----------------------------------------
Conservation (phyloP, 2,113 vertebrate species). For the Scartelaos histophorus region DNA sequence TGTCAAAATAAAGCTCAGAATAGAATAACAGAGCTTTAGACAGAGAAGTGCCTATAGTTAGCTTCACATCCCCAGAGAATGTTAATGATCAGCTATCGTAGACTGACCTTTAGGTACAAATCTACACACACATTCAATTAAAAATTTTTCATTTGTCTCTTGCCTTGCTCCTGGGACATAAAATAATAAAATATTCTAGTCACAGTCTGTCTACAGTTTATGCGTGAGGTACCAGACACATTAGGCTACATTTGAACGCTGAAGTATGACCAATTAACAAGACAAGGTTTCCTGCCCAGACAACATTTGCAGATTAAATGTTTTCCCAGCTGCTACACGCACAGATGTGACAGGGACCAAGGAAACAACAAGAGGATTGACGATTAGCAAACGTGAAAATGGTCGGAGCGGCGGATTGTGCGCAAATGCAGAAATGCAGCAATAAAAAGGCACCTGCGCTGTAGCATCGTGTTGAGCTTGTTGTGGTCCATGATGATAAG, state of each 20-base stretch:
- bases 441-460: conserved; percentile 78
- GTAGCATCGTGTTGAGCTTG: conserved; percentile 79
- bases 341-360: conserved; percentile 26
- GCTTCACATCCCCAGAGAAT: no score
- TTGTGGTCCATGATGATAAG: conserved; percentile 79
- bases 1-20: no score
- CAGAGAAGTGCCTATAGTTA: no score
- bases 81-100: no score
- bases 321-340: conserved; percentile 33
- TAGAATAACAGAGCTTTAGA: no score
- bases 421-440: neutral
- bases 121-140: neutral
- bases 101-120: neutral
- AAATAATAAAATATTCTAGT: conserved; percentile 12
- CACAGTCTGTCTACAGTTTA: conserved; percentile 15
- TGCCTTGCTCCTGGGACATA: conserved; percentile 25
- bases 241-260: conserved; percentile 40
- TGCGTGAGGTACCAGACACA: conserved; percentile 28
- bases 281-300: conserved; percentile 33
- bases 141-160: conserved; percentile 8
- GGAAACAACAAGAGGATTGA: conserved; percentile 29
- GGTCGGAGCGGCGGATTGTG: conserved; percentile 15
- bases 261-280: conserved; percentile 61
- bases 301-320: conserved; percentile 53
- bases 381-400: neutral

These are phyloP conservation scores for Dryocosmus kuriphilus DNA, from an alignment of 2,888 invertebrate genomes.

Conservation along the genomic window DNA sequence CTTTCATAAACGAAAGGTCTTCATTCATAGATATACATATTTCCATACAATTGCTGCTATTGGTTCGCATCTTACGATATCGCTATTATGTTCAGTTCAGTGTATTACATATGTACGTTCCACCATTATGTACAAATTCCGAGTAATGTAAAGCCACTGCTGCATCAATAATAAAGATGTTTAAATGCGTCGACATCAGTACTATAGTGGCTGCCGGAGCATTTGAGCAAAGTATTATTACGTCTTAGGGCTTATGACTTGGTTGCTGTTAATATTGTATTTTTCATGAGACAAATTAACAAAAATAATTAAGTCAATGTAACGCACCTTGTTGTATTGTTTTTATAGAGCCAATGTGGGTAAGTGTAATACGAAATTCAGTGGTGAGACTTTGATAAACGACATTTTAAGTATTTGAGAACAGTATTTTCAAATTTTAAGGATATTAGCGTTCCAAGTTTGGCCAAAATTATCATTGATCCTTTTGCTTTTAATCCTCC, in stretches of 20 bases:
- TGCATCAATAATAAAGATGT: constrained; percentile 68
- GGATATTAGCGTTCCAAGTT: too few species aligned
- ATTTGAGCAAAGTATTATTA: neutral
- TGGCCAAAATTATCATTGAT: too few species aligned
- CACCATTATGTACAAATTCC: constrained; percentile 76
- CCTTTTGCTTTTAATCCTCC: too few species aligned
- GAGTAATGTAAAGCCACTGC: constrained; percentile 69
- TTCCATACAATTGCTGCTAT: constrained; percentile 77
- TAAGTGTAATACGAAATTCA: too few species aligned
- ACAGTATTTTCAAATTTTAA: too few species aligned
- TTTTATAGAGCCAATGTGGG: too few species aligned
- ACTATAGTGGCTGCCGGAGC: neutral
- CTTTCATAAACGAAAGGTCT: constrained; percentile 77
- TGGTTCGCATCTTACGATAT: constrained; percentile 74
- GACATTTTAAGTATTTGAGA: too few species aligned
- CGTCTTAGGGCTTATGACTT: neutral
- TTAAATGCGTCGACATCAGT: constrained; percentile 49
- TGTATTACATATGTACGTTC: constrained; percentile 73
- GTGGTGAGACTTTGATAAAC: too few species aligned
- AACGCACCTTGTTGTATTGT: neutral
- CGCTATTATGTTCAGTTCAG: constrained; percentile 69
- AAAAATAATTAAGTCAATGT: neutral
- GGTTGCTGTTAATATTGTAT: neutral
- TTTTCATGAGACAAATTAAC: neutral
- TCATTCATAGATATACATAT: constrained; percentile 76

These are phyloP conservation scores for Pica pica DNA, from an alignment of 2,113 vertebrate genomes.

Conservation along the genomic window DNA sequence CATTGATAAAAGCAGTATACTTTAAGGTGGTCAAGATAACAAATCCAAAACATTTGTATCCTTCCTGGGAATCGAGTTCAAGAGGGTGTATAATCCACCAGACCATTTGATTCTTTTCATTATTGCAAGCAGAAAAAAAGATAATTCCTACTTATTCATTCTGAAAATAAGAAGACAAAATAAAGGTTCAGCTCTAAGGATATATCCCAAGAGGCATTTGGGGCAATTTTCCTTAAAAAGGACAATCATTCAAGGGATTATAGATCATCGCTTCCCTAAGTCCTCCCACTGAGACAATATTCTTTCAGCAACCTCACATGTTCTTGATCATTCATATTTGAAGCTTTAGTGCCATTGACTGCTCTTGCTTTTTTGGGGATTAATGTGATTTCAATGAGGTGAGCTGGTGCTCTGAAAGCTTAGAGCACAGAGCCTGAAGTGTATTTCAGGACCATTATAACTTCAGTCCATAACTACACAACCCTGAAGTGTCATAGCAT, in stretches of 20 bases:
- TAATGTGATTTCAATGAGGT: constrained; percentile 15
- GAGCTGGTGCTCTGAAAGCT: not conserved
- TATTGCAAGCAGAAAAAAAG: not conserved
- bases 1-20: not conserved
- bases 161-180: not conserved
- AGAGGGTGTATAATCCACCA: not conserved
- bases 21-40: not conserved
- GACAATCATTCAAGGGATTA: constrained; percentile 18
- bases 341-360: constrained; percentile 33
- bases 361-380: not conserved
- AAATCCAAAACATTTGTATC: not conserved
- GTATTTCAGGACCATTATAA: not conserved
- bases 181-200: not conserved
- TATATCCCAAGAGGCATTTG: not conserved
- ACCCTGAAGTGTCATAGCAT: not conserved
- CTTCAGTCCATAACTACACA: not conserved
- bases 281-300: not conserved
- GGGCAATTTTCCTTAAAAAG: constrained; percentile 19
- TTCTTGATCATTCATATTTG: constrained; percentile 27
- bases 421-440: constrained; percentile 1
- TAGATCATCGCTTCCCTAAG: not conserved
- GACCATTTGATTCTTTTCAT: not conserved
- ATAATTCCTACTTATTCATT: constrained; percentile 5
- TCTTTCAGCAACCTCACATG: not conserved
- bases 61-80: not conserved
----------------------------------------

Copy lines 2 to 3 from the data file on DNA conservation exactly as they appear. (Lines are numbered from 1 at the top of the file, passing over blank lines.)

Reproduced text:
- bases 441-460: conserved; percentile 78
- GTAGCATCGTGTTGAGCTTG: conserved; percentile 79